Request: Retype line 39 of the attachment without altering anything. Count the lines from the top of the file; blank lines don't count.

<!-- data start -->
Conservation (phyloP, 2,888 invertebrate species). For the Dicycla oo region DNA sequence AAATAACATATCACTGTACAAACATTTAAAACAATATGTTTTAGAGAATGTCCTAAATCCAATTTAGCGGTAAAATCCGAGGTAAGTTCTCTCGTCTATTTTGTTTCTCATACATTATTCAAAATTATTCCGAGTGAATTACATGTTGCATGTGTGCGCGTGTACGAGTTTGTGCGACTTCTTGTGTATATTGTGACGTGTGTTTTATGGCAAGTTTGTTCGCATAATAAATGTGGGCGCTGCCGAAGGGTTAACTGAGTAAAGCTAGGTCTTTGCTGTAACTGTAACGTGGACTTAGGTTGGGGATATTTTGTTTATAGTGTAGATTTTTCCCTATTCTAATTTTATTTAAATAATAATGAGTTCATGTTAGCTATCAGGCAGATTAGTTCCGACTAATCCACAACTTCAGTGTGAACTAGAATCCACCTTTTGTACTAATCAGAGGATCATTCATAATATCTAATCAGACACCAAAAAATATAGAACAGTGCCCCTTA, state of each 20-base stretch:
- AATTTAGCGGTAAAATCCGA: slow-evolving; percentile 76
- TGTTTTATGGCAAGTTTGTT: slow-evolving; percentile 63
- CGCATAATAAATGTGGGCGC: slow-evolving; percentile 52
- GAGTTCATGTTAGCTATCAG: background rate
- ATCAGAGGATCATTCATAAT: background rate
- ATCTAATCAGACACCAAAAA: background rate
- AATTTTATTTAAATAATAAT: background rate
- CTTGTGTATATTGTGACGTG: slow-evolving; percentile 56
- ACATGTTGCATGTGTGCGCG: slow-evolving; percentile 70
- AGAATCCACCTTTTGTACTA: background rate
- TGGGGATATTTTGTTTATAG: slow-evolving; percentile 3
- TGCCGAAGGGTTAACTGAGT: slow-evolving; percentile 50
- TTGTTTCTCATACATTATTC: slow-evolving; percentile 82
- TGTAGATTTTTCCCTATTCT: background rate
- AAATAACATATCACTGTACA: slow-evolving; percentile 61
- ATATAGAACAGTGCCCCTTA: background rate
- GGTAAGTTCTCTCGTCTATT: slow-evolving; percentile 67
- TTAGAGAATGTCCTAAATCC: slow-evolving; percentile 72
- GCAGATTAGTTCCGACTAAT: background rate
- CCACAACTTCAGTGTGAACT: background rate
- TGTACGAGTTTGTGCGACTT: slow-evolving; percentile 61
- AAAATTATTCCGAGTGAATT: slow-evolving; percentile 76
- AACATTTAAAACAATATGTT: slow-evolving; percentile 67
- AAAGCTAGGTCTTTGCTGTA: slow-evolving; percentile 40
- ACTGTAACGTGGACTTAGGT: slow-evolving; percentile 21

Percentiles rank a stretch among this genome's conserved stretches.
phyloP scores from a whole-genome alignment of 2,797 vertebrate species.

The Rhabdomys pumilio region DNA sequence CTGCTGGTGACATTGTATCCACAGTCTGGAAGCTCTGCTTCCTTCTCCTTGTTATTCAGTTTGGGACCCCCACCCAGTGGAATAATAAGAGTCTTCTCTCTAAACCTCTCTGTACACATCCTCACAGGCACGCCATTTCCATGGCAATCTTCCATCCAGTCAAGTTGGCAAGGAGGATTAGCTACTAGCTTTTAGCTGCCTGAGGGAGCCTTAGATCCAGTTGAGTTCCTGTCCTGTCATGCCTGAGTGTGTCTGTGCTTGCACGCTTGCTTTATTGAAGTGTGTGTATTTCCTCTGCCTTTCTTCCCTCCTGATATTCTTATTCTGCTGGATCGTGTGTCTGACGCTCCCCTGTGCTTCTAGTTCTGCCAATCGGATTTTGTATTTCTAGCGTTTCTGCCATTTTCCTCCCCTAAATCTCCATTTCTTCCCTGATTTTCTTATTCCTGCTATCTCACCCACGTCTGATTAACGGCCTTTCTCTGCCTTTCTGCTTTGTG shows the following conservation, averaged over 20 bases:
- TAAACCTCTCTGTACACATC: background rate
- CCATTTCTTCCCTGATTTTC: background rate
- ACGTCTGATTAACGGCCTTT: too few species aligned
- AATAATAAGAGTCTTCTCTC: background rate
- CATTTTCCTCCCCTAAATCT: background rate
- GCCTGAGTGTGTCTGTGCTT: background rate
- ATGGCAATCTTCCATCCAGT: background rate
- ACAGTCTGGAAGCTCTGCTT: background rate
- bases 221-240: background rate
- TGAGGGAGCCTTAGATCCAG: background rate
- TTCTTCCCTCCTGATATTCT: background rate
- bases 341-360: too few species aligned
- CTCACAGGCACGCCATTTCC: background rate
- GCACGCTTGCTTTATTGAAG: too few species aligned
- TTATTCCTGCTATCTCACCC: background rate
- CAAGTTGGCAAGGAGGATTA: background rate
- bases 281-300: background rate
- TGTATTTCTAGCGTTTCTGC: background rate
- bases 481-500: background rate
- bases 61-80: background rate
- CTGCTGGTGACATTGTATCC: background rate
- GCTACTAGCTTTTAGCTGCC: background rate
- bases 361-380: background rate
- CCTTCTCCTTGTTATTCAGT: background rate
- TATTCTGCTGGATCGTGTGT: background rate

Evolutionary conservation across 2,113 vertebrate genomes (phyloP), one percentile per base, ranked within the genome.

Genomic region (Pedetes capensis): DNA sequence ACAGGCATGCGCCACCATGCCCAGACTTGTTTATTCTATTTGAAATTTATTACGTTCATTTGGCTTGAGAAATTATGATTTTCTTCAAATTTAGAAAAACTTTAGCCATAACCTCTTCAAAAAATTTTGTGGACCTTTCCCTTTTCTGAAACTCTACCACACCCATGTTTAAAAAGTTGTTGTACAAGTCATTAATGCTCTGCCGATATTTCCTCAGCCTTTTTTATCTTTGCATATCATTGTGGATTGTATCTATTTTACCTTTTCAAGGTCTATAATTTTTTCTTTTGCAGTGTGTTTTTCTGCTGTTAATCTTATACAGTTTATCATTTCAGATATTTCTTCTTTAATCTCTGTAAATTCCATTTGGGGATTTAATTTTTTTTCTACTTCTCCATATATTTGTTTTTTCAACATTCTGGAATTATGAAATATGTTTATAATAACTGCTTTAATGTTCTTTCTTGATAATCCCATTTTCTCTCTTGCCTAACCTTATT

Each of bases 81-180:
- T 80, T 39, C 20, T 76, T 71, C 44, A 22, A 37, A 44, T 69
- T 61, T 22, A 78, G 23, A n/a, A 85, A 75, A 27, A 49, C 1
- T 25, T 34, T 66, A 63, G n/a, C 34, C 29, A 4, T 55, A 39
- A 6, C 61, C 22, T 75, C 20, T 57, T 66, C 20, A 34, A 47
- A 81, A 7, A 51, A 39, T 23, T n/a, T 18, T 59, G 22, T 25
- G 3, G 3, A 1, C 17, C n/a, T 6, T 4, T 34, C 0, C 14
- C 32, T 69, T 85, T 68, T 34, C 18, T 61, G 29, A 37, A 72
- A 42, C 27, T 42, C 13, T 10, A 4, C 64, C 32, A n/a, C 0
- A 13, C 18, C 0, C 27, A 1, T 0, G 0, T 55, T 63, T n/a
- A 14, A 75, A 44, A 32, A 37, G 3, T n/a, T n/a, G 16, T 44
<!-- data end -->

- TGAGGGAGCCTTAGATCCAG: background rate